Is Royal free?
Disclaimer: 86.67% of retail investor accounts lose money when trading CFDs with this provider. You should consider whether you can afford to take the high risk of losing your money.
Royal does not provide access to real stock trading on US markets. If you are looking for a zero-commission broker to trade on US stock exchanges, you can check our article detailing the best apps offered in this category of brokers. If you wish to stick with Royal though, then you will find the fees they charge below.
Overview of Royal fees and charges
When it comes to brokerage fees, Royal is a mixed bag. To see how they may affect you, first you need to figure out your approach to trading - i.e. whether you are more of a buy-and-hold investor or if you want to trade frequently; or what type of assets and in what volumes you'll want to trade. Alternatively, use our questionnaire to help you tell whether Royal fees are beneficial for you. Continue reading about Royal fees and charges to see if this is the right broker for you, or if a similar broker like Eightcap or TMGM might suit you better.
Here's a high-level overview of Royal's fees
|Assets||Fee level||Fee terms|
|US stock fee||-||Not available|
|EURUSD fee||Low||Classic zero account: the fees are built into the spread, 1.4 pips is the average spread cost during peak trading hours.|
|US mutual fund fees||-||Not available|
|Inactivity fee||Low||No inactivity fee|
Royal fees explained
Online brokerages in general charge much lower brokerage fees than traditional brokerages do - this is largely because online brokerages' businesses can be much better scaled: from a purely technical standpoint, it doesn't make that much of a difference for them if they have 100 or 5,000 clients.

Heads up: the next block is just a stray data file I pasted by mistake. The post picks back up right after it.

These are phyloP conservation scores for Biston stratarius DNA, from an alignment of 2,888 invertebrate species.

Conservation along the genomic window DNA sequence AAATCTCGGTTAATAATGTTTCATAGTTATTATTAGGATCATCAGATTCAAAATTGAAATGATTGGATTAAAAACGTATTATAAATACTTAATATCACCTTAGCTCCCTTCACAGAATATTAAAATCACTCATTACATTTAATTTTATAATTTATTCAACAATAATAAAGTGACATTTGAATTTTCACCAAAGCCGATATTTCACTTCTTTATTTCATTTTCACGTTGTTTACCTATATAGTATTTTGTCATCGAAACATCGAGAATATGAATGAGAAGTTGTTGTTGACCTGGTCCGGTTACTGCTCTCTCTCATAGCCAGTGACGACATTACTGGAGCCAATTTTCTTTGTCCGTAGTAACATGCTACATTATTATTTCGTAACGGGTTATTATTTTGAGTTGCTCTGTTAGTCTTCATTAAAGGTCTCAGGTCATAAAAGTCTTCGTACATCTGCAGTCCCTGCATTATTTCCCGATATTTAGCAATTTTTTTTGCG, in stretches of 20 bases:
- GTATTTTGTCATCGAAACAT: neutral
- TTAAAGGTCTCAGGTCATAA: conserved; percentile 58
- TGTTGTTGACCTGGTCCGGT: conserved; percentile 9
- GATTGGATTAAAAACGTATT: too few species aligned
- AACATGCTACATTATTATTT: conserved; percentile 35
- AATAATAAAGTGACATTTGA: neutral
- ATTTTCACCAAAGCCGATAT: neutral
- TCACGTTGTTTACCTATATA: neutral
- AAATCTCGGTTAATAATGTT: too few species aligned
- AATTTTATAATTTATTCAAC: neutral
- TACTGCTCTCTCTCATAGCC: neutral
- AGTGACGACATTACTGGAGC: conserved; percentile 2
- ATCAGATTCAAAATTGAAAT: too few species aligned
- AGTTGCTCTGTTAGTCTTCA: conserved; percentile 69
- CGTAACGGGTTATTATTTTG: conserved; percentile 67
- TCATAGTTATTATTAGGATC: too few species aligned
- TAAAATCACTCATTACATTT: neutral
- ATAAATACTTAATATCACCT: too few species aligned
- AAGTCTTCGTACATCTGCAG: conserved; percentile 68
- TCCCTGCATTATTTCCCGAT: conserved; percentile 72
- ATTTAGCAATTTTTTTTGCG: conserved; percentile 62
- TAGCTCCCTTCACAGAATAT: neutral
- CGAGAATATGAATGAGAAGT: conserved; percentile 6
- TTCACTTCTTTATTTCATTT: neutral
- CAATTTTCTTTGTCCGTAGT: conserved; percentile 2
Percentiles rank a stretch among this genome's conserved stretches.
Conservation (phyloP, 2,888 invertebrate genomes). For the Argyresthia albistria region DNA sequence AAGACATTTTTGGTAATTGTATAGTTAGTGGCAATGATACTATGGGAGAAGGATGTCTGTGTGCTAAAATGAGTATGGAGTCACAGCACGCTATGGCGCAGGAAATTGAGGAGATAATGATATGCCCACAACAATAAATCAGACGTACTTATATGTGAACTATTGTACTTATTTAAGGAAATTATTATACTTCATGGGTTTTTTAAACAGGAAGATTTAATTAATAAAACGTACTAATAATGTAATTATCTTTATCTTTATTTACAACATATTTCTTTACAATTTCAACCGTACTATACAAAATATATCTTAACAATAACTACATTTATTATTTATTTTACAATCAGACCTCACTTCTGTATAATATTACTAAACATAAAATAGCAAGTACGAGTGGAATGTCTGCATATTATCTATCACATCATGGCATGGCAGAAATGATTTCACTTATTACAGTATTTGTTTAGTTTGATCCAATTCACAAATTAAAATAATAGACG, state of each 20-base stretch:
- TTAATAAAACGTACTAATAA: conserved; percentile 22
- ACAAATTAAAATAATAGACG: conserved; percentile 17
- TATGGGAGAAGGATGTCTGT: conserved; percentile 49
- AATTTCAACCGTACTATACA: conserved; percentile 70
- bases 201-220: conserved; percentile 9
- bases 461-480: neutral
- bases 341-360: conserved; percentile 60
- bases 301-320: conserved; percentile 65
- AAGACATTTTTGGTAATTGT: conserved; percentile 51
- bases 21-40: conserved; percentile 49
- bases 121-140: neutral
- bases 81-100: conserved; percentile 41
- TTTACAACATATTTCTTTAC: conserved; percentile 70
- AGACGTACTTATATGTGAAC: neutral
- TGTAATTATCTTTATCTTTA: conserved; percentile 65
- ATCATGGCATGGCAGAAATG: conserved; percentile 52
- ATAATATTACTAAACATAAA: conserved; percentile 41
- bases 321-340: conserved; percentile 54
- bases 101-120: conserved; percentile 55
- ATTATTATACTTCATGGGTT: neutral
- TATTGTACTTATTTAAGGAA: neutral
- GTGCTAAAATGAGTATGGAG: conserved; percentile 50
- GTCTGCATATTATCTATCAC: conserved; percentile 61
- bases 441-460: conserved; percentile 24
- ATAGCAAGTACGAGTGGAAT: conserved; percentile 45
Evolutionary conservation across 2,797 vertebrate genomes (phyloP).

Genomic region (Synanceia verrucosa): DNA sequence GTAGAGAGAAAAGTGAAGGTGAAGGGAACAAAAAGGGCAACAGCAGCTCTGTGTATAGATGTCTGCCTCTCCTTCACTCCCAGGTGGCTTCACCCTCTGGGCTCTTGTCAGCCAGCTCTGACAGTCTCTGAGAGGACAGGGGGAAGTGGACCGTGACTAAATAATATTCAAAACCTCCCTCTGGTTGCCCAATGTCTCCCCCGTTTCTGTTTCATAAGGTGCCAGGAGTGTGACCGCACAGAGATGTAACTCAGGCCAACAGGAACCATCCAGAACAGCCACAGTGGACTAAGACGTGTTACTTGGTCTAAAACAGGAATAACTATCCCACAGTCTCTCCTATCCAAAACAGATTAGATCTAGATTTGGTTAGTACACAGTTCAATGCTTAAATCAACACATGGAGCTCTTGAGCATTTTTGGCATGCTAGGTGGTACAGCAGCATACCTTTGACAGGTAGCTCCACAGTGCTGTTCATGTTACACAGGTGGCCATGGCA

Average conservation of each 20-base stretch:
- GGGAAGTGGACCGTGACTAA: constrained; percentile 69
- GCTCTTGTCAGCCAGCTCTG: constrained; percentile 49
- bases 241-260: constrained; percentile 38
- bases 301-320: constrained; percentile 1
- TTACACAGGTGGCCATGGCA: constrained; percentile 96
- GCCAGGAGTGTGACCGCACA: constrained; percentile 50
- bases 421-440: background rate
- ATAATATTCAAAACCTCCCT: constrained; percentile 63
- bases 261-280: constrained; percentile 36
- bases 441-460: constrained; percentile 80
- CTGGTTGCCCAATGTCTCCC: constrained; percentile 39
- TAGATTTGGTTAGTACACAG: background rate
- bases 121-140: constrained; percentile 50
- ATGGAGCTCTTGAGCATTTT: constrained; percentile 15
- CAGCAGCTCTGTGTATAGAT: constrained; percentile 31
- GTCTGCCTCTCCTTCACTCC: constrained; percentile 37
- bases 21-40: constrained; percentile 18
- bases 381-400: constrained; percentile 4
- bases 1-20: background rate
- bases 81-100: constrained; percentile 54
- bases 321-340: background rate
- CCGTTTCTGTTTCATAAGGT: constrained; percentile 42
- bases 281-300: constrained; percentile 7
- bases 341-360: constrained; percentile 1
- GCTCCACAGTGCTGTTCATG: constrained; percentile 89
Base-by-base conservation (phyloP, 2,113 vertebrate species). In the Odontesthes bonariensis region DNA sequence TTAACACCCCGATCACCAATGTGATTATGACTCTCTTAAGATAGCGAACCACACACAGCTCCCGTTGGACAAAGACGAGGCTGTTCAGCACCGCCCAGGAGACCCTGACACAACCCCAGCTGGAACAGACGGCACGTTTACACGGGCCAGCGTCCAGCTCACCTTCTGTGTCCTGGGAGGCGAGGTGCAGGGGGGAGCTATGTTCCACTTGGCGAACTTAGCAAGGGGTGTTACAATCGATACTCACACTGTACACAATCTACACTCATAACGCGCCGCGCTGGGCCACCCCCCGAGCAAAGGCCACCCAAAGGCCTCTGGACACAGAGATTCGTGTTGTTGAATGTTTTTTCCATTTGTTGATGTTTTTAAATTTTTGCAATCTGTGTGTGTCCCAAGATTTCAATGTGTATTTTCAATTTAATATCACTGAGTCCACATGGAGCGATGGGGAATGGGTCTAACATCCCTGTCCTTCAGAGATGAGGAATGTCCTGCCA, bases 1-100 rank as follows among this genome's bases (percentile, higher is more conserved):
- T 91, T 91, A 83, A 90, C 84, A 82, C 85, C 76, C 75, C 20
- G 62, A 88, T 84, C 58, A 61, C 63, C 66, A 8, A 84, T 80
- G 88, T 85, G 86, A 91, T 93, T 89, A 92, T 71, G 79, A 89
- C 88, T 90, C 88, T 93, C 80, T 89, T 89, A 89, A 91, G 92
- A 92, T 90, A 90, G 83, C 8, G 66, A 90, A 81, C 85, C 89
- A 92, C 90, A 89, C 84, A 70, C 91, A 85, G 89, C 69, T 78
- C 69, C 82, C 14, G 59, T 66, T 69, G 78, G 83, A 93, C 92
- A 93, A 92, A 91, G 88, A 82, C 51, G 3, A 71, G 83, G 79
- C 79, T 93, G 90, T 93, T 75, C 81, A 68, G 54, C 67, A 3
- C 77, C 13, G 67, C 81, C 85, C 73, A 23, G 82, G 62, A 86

This is not to say, however, that they don't charge any fees at all. They make money by charging you various rates for various actions or events. Usually you need to keep an eye on the following three types of fees:
- Trading fees - these are brokerage fees that you pay when you actually carry out a trade, like buying an Apple share or an ETF. What you pay is either a commission, a spread or a financing rate. Some brokers apply all of these.
- A commission is either fixed or based on the traded volume.
- A spread is the difference between the buy price and the sell price.
- A financing rate or overnight rate is charged when you hold your leveraged positions for more than one day.
- Non-trading fees. These are usually related to some operations you carry out in your account, such as depositing money, withdrawing money, or not trading for an extended period.
We compare Royal fees with its closest competitors, Eightcap and TMGM.
Royal trading fees
Royal's trading fees are mixed, which means that some asset classes come with high trading fees - be sure to check these carefully.
Let's break down trading fees according to the different asset classes available at Royal.
Royal's trading fees are average.
Royal's forex fees are low.
|EURUSD benchmark fee||$15.6||$12.7||$13.8|
|EURGBP benchmark fee||$12.7||$9.8||$11.6|
Royal has high CFD trading fees.
Currency conversion fee
Royal will charge a Currency Conversion Fee for all trades on instruments denominated in a currency different to the currency of your account. The fee is charged as the following: Exchange rate received from liquidity providers plus a mark-up. We used the EURUSD trading fees for the calculation..
Royal non-trading fees
Some of Royal's non-trading fees are average.
Non-trading fees include various brokerage fees and charges at Royal that are not related to buying or selling assets. This can be a withdrawal fee, deposit fee, inactivity fee or account fee.
Royal deposit fee
Royal withdrawal fee
Royal inactivity fee
Royal does not apply an inactivity fee, which is great because your account won't be charged even if you do not trade for an extended period (like several months or years).